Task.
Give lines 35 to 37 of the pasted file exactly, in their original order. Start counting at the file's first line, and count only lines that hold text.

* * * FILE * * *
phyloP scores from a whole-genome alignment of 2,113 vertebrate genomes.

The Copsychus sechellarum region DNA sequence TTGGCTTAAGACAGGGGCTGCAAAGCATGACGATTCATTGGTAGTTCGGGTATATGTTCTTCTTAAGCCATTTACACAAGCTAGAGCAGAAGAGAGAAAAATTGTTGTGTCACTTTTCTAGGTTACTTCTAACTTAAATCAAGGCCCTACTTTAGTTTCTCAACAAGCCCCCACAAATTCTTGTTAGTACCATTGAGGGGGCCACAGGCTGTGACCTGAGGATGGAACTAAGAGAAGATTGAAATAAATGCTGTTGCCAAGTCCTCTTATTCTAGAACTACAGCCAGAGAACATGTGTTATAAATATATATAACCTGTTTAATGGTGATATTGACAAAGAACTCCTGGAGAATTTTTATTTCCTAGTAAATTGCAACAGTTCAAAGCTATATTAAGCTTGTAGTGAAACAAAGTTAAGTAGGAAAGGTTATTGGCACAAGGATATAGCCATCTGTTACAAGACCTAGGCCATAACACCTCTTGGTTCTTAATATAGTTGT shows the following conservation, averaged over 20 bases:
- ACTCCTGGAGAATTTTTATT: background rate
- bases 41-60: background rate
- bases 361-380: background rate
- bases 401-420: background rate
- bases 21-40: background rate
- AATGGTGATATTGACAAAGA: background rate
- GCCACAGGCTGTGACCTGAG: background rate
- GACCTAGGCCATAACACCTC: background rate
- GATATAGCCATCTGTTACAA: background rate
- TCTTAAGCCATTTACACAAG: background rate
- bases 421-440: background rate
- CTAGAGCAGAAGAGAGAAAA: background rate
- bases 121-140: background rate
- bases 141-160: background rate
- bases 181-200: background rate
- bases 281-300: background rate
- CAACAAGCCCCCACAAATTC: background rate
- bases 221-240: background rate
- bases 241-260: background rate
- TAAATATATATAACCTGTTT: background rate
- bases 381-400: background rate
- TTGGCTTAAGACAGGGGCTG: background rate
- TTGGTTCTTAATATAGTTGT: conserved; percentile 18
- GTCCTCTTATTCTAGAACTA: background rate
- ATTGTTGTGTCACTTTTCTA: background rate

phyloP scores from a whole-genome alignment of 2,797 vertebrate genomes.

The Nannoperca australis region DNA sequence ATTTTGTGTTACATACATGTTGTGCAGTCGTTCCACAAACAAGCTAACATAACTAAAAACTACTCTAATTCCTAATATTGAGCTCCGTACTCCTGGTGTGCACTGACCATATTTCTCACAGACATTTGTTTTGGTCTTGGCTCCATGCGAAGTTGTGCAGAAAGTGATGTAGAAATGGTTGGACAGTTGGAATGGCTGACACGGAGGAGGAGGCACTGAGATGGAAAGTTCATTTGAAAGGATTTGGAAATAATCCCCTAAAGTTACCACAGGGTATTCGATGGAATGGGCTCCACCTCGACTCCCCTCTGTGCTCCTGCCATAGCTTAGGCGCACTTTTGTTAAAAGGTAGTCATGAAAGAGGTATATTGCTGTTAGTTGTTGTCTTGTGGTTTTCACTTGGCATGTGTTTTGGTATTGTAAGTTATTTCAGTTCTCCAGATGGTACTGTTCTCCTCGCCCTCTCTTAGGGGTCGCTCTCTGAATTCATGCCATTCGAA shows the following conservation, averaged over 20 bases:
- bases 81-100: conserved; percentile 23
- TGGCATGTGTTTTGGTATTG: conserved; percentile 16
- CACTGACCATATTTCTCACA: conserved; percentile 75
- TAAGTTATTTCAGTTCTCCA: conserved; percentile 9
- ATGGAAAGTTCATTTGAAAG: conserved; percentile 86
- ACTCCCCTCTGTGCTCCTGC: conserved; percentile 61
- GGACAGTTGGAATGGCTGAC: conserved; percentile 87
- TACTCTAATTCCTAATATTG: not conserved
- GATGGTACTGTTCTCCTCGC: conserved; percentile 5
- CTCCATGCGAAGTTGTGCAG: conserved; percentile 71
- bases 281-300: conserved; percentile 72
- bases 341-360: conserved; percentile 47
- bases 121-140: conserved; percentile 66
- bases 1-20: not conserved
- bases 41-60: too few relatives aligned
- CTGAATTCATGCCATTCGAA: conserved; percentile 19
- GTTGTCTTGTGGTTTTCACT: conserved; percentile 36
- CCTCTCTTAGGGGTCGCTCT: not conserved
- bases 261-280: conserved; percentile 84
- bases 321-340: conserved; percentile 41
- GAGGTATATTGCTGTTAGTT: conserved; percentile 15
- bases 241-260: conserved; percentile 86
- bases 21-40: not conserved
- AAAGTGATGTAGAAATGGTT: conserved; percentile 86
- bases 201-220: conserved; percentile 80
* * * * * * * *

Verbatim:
- ACTCCCCTCTGTGCTCCTGC: conserved; percentile 61
- GGACAGTTGGAATGGCTGAC: conserved; percentile 87
- TACTCTAATTCCTAATATTG: not conserved